In December, graduate students from the UNC Department of Marine Sciences spent 10 days transplanting corals on the Mesoamerican Barrier Reef in southern Belize. The data they collect from this research could impact coral reef conservation efforts in the future.
At the end of his 40-year career at the UNC Institute of Marine Sciences, Dive Safety Officer Glenn Safrit reflects on the most important lessons he learned — and taught — in the ocean.
When plants absorb sunlight, they convert carbon dioxide into energy-rich organic compounds. What if humans could do the same thing? What if we could pull CO2 out of the air and use it to build organic molecules? This revolutionary idea is still just that — an idea. But organic chemists at UNC are laying the groundwork for turning it into reality.
Streambeds act as natural water filters by trapping particles and pollutants. To better understand the dynamics of these small yet complex systems, a UNC hydrologist is creating (and clogging) her own stream.
Stephen Anderson, a critically acclaimed composer and pianist, and a professor in the Department of Music in the College of Arts & Sciences, has a knack for finding Latin rhythms wherever he goes—most recently, the Dominican Republic.
For 70 years, the UNC Institute of Marine Sciences, located in Morehead City, has provided a home for Carolina scientists — from undergraduate students to tenured professors — to study the complex marine and coastal systems of North Carolina and beyond.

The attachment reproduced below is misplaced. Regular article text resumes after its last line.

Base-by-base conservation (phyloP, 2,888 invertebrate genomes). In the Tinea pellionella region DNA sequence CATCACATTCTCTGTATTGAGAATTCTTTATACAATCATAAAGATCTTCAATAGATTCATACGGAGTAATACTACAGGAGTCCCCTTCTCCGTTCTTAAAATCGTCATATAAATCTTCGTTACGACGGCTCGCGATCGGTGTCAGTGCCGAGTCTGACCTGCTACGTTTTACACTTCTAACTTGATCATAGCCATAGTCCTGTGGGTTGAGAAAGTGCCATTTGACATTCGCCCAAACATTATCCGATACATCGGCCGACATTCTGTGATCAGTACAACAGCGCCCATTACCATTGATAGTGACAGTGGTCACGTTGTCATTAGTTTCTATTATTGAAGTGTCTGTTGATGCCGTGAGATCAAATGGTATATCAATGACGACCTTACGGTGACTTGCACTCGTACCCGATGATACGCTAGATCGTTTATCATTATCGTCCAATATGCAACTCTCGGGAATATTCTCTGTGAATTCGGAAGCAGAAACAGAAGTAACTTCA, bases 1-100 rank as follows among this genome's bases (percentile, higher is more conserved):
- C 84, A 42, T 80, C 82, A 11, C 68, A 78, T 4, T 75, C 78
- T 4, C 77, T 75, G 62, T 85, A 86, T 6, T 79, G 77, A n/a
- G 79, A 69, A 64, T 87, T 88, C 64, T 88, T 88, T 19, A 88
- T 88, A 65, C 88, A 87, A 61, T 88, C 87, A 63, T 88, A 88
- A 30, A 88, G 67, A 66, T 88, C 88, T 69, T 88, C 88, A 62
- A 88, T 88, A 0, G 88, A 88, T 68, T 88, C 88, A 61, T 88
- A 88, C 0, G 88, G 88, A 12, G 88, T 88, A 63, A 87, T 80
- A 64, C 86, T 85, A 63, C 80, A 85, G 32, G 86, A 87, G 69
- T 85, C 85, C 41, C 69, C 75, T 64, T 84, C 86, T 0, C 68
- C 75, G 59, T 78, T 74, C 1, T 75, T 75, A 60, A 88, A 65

UNC earth scientists have crossed oceans and traveled to far-away continents to pursue their research, as well as studied natural systems right here in North Carolina. In celebration of Earth Science Week, check out where they’ve been and what they’ve been up to.
Doctors, researchers, social workers, and other professionals at the UNC Center for Excellence in Community Mental Health work diligently to help people with severe mental illness. By providing comprehensive care that extends beyond traditional medical protocol, the center aims to help these individuals regain their independence and livelihood.
From the time he was a child, Bryan Reatini has always held an inherent fascination for the natural world. Now, as he pursues his PhD in biology, Reatini has the unique opportunity to collect data from one of the most distinct ecosystems in the world — the Galápagos Islands.
Carter Smith, a PhD candidate at the UNC Institute of Marine Sciences, uses underwater sonar to count fish in low-visibility environments - a good indicator for the overall health of a marsh ecosystem.